Oklahoma City Unveils Wireless Mesh Network For Public Safety

Oklahoma City recently unveiled its wireless network -- the largest city owned and operated municipal Wi-Fi mesh network in the world.

The network is used for public safety and other city operations. At this time it does not provide wireless Internet access to the public.

Tropos Networks president and CEO, Tom Ayers presented a plaque to the Mayor and City Council recognizing the City of Oklahoma City for successfully building and implementing the world’s largest municipal wireless broadband network. Tropos Networks provides the network infrastructure equipment.

The wireless mesh network covers 555 square-mile area with 95 percent service coverage in the city’s core. Wireless Tropos routers are installed on city siren towers, traffic lights, buildings and other places. Tropos’ mobile routers are mounted in city vehicles, extending the network coverage area.

“We’re proud to receive this award and claim this distinction,” Mayor Mick Cornett said. “Our state-of-the-art wireless communication system allows City government to be more efficient and provide a higher level of service to our citizens.”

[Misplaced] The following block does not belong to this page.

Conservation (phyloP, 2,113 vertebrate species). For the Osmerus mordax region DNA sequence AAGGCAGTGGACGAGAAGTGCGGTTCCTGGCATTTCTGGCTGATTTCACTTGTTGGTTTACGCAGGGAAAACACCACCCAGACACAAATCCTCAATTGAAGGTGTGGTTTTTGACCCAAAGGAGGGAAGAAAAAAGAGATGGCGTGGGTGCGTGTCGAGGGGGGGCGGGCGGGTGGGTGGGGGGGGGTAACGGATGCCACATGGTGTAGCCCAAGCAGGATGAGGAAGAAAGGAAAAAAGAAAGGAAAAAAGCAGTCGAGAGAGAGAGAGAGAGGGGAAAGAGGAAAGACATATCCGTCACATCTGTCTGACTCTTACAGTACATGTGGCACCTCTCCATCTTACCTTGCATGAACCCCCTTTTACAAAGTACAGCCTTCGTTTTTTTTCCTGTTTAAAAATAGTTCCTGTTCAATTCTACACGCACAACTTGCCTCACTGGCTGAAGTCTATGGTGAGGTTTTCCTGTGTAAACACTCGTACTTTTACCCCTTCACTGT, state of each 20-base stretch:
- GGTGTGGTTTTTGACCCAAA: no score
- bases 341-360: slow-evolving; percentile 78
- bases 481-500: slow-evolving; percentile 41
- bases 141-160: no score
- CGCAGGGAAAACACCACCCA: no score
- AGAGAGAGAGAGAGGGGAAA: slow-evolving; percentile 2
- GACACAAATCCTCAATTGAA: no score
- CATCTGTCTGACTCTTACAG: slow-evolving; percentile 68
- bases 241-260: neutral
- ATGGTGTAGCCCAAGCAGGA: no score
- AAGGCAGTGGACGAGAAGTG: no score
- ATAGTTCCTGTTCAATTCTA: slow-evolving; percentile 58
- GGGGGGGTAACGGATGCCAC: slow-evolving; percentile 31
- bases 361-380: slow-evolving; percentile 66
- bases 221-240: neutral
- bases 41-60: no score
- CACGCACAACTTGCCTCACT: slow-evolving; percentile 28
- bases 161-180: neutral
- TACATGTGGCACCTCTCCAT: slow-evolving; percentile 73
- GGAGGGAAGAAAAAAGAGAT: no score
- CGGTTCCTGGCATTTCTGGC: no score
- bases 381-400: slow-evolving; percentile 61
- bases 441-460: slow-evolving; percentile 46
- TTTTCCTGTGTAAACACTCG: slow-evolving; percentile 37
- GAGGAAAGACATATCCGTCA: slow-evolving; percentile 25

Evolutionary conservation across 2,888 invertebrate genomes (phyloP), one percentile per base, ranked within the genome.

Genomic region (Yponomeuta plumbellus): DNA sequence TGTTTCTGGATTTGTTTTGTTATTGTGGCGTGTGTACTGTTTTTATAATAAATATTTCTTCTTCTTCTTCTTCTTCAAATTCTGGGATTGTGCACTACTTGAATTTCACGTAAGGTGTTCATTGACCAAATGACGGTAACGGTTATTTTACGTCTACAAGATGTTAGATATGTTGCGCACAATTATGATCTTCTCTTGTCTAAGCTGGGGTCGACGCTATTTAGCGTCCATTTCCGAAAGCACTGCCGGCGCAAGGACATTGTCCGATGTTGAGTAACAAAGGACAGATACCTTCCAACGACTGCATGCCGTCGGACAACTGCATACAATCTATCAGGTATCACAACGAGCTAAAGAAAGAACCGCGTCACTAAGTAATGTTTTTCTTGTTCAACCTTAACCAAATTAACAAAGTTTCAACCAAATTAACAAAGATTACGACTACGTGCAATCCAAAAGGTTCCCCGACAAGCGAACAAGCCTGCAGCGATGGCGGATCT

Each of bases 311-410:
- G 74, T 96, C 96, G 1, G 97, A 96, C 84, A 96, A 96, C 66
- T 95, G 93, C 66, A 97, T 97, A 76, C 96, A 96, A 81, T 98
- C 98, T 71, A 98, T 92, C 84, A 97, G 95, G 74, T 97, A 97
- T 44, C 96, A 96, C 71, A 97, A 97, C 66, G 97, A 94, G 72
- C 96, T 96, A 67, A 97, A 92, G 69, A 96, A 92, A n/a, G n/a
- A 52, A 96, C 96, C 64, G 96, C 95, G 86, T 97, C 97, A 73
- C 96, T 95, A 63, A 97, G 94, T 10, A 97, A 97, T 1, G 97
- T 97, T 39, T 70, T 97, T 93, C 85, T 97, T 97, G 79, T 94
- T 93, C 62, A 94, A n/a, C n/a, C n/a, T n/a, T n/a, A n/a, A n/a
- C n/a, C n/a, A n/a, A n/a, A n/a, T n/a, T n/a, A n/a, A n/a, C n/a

The wireless network is an extension of the City’s information technology infrastructure. City staff now has access from the field to more than 150 software applications.

Police officers are equipped with a laptop in patrol cars that gives them better access to advance criminal information in real time and allows them to download photos, file reports and even do paperwork in the field. In addition, police officers and fire fighters have access to over 300 video cameras, giving them a real time, around-the-clock, birds-eye view of key locations throughout the city.

Fire battalion chiefs are now able to locate water hydrants, review site maps, building floor plans and hazardous materials information while en route to a fire or accident; enabling them to tell incoming response vehicles how and where to set up.

The Wi-Fi mesh network system took more than two years to implement. Strong security measures and policies the city put in place have worked well protecting the network and meeting performance needs.

“We’ve been so pleased with how the wireless network system has improved the coordination and service delivery in our public safety operations that we’re now using it in other City operations,” City Manager Jim Couch said.

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